With a wine history as long as Bordeaux’s there are a wide variety of architectural styles and influences. Vineyards evoke a feeling of grandeur and French lifestyle “par excellence” but for most of the 2000 year history of Bordeaux, vineyards we not unlike any other farm. Medieval chateaux were commonly located on high points over looking their estates. Noblemen in favour with their king were given ownership of all the land that they could see – so clearly there was an incentive to seek a location that had a good vantage point. The chateaux were therefore on elevated positions, often with walled courtyards offering fortification for food stores and animals, a tower that housed the stairway and very few windows for insulation reasons. These medieval chateaux remain today dotted around the Bordeaux landscape but they are quite stark and often feel more like a fortified castle than a vineyard.Renon – pls use your shot
It was in the 18th century that architectural style became notable in Bordeaux. Wealthy nobles purchased estates across the Bordeaux region, where they built magnificent chateaux. Some of the more famous names of course come from the Medoc, but the chateaux were expressions of the booming wine trade that dominated industry in the South West of France through the port of Bordeaux at that time. Perhaps one of the most talked about architectural influences of the 18th century was that of Victor Louis. Born on the 10th of May 1731 his influence was most clearly felt in the city centre of Bordeaux with the “Grand Theatre de Bordeaux” which was inaugurated on 17th April 1780. Such was the effect of this architectural statement that it triggered plagiarisms across the Bordeaux region.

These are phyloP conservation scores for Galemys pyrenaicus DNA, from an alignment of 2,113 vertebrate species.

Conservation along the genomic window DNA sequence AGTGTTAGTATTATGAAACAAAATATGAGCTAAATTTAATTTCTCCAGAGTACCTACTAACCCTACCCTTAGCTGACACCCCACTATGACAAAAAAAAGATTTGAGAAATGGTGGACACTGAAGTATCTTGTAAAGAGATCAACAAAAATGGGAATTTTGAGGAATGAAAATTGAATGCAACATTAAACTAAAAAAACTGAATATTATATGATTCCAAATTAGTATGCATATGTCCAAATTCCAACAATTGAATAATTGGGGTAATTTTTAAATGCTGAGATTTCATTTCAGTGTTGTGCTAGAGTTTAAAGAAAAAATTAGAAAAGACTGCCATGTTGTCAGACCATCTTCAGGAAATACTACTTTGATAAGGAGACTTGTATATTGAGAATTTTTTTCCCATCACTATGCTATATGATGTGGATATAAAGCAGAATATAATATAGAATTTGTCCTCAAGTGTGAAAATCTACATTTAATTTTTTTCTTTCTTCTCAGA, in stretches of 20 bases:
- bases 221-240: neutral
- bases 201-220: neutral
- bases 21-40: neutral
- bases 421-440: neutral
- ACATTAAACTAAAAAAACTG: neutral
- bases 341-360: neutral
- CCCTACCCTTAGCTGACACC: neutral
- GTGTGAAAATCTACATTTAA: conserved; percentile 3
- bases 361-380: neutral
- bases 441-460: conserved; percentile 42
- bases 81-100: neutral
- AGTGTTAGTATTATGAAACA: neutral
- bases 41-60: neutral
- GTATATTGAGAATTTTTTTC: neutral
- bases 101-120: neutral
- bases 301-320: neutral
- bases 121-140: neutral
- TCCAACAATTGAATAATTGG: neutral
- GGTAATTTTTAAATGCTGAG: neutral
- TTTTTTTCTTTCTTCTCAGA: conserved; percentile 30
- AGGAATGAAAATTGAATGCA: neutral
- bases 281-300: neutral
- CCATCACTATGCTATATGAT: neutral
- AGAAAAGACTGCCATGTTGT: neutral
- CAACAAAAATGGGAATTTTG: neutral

As Bordeaux vineyard and Chateaux experts we have come across Victor Louis chateaux, suspected Victor Louis chateaux and chateaux that were inspired by his style. Recently rumoured to have sold to a Chinese investor is the famous Chateau Bouilh finished in 1786 – a historically listed Bordeaux Chateau with about 40 hectares of vines amongst an estate of 80 hectares. The property is remarkable in its scale and grandeur and borrows many cues from the Bordeaux Grand theatre – the entry stairway is almost identical although smaller in scale. Finished at an auspicious time in France’s history, the full extent of the chateau was never realized; nevertheless it is one of the most spectacular architectural masterpieces of the region.